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New Species Related to Oyster Parasite Found in Chesapeake Bay Clams / May 30, 2000 / News from the USDA Agricultural Research Service

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New Species Related to Oyster Parasite Found in Chesapeake Bay Clams

By Don Comis
May 30, 2000

A new Perkinsus species has been found living with the Dermo parasite that has decimated oysters over the past several decades in the Chesapeake Bay.

Scientists were surprised not only to find the new species, but to find it on softshell clams--and to find it co-existing on the same clams with Dermo, Perkinsus marinus. Such a double infection is rare for Dermo.

Dermo had always been found only on the Bay's eastern oysters. It and the parasite MSX affect about 80 percent of the Bay's oysters. Dermo kills oysters by eating away at their digestive lining.

Shaban I. Kotob and Mohamed Faisal, with Virginia Institute of Marine Science (VIMS), the College of William and Mary, in Gloucester Point, Va., made the discovery and molecular identification along with S.M. McLaughlin, with the National Marine Fisheries Service, Oxford, Md., and Peter van Berkum, a microbiologist with the Agricultural Research Service in Beltsville, Md. ARS is the chief scientific agency in the U.S. Department of Agriculture. Kotob, a research assistant professor at VIMS, asked van Berkum for assistance in identifying the new Perkinsus species, which has not yet been named. ARS scientist van Berkum is an expert in classifying soil bacteria that help legume crops such as soybeans make their own nitrogen fertilizer.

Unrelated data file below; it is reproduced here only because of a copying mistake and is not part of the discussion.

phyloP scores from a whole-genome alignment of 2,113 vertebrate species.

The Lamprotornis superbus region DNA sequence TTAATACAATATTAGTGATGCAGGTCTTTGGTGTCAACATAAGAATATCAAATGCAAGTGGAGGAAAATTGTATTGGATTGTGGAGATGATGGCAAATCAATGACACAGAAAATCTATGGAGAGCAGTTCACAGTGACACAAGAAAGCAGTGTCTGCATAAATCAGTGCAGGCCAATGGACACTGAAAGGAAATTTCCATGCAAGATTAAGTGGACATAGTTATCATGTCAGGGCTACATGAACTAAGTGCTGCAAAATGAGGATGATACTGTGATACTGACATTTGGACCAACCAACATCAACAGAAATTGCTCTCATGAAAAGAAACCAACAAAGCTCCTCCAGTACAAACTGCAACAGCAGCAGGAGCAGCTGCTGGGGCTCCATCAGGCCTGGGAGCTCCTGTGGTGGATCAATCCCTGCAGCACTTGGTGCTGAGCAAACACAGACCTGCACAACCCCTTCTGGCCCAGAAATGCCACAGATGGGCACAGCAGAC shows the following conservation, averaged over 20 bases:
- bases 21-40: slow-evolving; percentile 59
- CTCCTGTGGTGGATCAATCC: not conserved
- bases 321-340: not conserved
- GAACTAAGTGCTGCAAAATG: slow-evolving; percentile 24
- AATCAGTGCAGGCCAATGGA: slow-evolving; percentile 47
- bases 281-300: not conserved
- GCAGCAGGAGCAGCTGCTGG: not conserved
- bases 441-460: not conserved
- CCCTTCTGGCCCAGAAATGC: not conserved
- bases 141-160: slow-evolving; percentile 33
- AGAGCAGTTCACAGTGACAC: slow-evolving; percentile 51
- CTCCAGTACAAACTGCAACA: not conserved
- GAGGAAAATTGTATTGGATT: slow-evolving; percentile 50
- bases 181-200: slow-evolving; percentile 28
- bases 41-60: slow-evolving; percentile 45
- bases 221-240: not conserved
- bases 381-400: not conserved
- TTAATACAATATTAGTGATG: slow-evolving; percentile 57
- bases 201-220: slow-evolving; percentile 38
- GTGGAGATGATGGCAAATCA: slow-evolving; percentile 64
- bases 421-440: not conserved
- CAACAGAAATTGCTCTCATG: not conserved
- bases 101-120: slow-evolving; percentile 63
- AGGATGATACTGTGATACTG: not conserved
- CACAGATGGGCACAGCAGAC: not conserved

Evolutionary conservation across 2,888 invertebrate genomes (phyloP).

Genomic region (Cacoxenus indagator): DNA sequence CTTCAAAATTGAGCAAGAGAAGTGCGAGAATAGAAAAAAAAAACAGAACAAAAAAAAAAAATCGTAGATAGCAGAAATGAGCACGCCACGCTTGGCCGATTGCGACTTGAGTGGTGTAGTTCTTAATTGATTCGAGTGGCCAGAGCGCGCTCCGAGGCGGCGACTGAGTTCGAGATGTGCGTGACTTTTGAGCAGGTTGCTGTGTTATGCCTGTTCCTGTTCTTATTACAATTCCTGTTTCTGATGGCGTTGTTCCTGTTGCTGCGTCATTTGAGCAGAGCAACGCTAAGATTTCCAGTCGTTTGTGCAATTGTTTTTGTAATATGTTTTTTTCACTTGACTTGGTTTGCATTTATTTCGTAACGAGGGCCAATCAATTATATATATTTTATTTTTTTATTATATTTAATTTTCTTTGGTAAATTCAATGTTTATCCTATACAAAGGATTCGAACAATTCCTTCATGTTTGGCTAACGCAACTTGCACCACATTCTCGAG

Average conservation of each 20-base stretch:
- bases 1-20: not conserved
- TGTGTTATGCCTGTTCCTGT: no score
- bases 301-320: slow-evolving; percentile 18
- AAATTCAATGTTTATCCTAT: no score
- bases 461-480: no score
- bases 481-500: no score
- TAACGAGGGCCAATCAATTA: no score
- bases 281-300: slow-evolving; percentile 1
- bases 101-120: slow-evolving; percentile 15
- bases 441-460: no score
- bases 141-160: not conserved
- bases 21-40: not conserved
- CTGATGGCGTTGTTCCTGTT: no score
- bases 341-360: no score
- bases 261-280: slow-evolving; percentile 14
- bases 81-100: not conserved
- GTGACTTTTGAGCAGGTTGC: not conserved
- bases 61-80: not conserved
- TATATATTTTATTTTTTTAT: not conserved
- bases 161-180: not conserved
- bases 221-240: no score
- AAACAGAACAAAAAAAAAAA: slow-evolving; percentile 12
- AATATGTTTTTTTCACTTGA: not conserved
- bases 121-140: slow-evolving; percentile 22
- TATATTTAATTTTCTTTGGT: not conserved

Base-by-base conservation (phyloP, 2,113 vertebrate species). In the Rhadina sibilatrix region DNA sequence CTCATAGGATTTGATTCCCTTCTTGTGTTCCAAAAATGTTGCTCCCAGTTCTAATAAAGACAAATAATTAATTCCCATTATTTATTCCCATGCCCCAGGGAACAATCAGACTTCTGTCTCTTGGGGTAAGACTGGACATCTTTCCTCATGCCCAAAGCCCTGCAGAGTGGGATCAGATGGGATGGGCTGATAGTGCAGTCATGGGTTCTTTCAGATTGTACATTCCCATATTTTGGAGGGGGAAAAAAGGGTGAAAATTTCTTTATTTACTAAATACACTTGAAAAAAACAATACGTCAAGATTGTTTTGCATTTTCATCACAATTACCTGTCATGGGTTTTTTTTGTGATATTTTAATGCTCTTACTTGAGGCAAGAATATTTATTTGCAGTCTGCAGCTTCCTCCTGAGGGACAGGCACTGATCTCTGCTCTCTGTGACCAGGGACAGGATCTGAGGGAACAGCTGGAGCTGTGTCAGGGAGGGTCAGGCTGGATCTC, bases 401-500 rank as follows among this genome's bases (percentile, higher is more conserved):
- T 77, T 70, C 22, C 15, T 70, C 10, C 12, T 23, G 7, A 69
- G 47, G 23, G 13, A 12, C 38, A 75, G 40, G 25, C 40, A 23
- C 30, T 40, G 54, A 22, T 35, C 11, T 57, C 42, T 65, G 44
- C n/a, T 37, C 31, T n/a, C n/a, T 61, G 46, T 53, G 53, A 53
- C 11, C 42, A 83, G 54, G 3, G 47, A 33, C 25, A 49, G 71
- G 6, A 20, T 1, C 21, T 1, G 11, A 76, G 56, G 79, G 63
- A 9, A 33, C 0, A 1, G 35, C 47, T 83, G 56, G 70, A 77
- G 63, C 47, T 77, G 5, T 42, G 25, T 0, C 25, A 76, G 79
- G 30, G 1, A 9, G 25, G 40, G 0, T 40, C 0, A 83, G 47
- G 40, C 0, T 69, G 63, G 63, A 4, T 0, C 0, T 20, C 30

In 1964, Bay watermen harvested 3.2 million bushels of oysters in Maryland and Virginia waters and 650,000 bushels of softshell clams in Maryland waters. In 1996, the combined oyster harvest totaled only about 220,000 bushels, and Maryland’s clam harvest was down to 26,931 bushels. But the clam decline was thought to be the result of overharvesting and predation, as well as high salinity, high water temperatures, pollution, and other parasites.

A few reports suggest that water pollutants may affect the spread of Dermo and other parasites, but further research is required.

Scientific contact: Shaban I. Kotob, VIMS, the College of William and Mary, Gloucester Point, Va., phone (804) 684-7413, kotob@vims.edu; or Peter van Berkum, ARS Soybean and Alfalfa Research Laboratory, Beltsville, Md., phone (301) 504-7280, or 504-6612, fax (301) 504-5728, pberkum@asrr.arsusda.gov.

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